Confidentiality

This article was written by Hance | Wickham partner Larry Hance.

 

I ran across a recent article that announced that the Governor of Alabama and his wife of 50 years were getting divorced. Specifically, it announced that the details of their divorce would be kept confidential – which is a courtesy you’d expect of someone in high public office who’s been married that long.

 

But confidentiality isn’t something that’s afforded to everyone. If you divorce via litigation, in a courtroom, the testimony associated with the divorce are public record. In Texas, it requires the filing of a motion to seal those files – except for, due to a curious provision in Texas law, for any county that has 3.4 million people or more. (Currently, only one Texas county – Harris – meets that definition.)

 

We have a history of openness in our legal system, and public trials and civil arguments are far and away the norm. I remember one divorce case I had involving a successful businessman, a key figure with a global company, who wanted his litigated divorce to be confidential – and I especially remember having to break it to him that this wasn’t a privilege he should count on. If a case involved a public figure, like, say, another judge, the court system allows for legal proceedings to take place in a judge’s chambers with just the court reporter present as a witness, but this is definitely not an option for just anyone.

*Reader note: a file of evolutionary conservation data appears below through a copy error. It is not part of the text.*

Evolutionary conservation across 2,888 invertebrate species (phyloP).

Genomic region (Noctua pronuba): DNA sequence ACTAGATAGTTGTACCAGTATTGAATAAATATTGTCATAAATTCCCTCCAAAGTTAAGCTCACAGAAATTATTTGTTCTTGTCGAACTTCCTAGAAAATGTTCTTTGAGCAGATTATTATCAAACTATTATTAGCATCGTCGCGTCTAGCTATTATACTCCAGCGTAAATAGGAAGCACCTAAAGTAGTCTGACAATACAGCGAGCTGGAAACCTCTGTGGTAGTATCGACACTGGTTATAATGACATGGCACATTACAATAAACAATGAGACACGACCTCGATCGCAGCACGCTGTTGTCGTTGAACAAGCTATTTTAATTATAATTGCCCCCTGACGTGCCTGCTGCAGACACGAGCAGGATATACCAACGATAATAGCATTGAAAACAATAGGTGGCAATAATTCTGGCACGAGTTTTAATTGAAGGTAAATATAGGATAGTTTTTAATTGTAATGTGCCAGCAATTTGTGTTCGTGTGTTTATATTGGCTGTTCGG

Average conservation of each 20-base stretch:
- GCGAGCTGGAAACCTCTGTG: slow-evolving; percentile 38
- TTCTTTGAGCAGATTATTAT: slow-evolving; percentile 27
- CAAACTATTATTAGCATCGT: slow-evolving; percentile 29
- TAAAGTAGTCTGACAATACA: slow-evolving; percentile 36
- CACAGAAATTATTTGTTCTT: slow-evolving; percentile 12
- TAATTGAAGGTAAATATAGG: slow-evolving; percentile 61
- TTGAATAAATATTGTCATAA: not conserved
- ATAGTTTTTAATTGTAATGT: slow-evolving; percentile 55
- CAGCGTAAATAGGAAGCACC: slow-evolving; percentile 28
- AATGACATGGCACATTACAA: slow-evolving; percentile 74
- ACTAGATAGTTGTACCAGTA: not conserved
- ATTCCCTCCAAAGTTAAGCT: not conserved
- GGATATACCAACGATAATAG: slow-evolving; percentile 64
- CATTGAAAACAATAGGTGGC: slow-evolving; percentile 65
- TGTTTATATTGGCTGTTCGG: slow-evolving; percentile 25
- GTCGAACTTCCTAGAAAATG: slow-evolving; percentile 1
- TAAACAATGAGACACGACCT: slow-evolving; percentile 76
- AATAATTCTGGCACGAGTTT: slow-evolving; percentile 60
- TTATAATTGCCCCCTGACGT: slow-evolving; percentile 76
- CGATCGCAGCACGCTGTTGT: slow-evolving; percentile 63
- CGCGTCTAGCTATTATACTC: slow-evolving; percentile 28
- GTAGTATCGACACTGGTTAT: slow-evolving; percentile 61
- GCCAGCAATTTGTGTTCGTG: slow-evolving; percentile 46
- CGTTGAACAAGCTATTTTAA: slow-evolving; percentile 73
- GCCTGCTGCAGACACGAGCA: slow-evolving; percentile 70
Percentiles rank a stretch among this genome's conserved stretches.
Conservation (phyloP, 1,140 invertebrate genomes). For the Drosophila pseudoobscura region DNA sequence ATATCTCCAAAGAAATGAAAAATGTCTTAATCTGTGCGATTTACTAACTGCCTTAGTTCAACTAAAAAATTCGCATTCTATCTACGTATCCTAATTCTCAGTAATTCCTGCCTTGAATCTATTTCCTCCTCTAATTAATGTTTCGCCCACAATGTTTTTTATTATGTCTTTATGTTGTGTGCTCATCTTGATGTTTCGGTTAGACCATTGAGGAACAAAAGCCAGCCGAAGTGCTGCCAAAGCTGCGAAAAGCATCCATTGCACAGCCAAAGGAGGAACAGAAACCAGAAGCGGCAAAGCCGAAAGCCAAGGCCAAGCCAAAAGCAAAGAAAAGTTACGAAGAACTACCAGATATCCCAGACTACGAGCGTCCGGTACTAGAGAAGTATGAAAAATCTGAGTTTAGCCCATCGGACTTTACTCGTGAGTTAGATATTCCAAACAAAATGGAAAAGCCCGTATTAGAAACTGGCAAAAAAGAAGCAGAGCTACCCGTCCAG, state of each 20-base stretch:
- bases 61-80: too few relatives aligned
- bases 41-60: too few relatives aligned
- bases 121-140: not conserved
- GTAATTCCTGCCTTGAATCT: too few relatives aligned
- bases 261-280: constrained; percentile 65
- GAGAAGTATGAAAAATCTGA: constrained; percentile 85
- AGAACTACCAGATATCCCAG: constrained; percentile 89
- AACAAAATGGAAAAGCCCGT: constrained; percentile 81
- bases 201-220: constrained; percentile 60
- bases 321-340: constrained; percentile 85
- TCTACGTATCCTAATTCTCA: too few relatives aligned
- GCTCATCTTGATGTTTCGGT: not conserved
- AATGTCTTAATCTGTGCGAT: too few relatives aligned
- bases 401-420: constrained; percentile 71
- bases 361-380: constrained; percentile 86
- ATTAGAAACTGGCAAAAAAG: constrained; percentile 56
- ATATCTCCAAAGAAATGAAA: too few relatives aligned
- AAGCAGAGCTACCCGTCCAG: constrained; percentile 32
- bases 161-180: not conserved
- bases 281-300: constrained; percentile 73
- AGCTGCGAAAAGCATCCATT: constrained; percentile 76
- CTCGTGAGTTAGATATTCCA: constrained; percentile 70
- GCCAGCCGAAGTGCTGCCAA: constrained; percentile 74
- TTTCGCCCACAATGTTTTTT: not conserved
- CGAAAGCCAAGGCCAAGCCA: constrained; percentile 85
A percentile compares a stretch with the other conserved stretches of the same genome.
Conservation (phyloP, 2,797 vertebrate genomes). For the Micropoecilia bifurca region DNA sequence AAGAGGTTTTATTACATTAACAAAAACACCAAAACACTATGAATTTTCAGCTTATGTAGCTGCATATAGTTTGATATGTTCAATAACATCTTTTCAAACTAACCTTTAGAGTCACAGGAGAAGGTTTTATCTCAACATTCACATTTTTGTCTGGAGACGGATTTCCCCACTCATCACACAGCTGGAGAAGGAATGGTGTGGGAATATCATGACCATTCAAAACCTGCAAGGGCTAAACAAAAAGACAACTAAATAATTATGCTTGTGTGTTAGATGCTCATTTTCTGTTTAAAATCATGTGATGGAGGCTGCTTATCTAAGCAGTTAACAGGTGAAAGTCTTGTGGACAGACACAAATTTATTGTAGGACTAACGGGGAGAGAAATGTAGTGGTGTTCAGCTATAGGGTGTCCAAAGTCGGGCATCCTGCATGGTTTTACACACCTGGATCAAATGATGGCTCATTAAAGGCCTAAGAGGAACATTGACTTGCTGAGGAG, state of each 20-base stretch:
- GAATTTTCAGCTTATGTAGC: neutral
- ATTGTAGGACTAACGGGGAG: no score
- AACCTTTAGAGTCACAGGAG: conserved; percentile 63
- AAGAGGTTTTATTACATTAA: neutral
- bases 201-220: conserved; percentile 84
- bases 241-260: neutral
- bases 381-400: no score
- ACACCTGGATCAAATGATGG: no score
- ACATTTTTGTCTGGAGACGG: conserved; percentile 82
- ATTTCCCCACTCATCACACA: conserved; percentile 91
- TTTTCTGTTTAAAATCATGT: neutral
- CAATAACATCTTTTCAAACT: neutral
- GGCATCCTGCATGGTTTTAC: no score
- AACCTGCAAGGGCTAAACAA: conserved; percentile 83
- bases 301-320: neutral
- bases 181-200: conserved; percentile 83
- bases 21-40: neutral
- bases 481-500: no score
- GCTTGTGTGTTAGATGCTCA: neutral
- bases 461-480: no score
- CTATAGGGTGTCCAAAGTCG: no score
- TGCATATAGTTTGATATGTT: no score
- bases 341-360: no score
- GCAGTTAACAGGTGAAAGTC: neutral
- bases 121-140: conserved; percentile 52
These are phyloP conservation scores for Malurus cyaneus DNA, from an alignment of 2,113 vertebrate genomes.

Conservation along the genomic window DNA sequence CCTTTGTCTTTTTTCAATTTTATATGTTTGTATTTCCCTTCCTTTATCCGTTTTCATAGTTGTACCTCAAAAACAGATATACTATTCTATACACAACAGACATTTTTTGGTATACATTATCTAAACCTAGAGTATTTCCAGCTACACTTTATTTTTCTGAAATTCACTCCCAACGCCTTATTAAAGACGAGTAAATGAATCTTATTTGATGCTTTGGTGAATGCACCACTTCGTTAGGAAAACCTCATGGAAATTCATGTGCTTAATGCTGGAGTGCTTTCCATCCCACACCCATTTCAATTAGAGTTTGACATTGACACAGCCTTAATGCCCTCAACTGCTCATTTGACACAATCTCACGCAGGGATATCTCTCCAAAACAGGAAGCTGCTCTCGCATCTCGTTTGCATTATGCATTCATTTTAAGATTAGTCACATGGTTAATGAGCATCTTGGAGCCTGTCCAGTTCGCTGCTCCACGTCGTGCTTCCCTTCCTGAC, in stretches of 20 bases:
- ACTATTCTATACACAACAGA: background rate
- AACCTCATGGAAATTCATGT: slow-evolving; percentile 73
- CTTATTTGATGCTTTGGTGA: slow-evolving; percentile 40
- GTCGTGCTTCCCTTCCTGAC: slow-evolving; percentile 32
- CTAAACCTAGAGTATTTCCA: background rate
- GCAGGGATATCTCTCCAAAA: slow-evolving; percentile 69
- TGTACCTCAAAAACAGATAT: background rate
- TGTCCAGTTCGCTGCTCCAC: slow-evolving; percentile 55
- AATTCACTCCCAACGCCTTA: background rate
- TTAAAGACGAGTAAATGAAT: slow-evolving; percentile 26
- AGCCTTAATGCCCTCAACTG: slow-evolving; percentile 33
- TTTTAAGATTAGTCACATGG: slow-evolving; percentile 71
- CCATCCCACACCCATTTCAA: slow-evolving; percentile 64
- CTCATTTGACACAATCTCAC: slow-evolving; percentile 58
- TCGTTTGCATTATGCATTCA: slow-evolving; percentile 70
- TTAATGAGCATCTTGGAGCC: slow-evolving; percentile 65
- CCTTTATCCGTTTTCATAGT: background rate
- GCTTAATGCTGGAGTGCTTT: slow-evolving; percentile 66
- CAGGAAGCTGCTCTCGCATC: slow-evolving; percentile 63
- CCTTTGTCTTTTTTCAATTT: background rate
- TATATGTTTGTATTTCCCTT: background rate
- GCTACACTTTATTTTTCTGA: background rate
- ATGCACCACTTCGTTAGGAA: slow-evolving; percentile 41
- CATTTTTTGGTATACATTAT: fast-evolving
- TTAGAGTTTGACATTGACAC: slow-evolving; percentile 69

The best way to keep your divorce confidential, of course, is to avoid taking it to the courthouse in the first place. Couples who are understandably wary of a “kitchen table” divorce, but want to work out an agreement without litigating, have the option of either collaborative divorce or mediation. Both happen in offices rather than courtrooms, with financial details and other sensitive matters staying within the office for the duration of the proceedings.

 

For people looking to keep their divorces confidential, my first piece of advice is to find a lawyer who has background and training in either collaborative law or mediation, and to talk through the options.

 

Deciding on collaborative divorce or mediation for yourself is one thing, of course – convincing your spouse to go along with that is quite another. If your spouse desires confidentiality as much as you do, that might be enough of a selling point to go one of those two routes. If not – or if you’d rather not lead with your wishes to keep the divorce private and out of the courtroom, there are plenty of other reasons to steer away from litigation.

 

Both collaborative divorce and litigation allow you to negotiate the settlement on your schedule rather than the court’s, and puts control more firmly in the divorcing couple’s hands. Collaborative divorce can and often will include a mental health professional to help with communication and with the emotional needs of the divorcing couple and their children. Couples looking for a more customized settlement to address their unique situations are more likely to get it by forging it themselves. And when a lawyer agrees to participate in a collaborative divorce or mediation, he or she prepares to forge a solution rather than to fight for one – a perspective that can get you to a settlement more expediently.

 

If you find yourself preparing for litigation, be open with your lawyer about what you want to keep confidential and why you want to do so. Then, and only then, can your lawyer help you strategize about how to best guard the privacy of your divorce.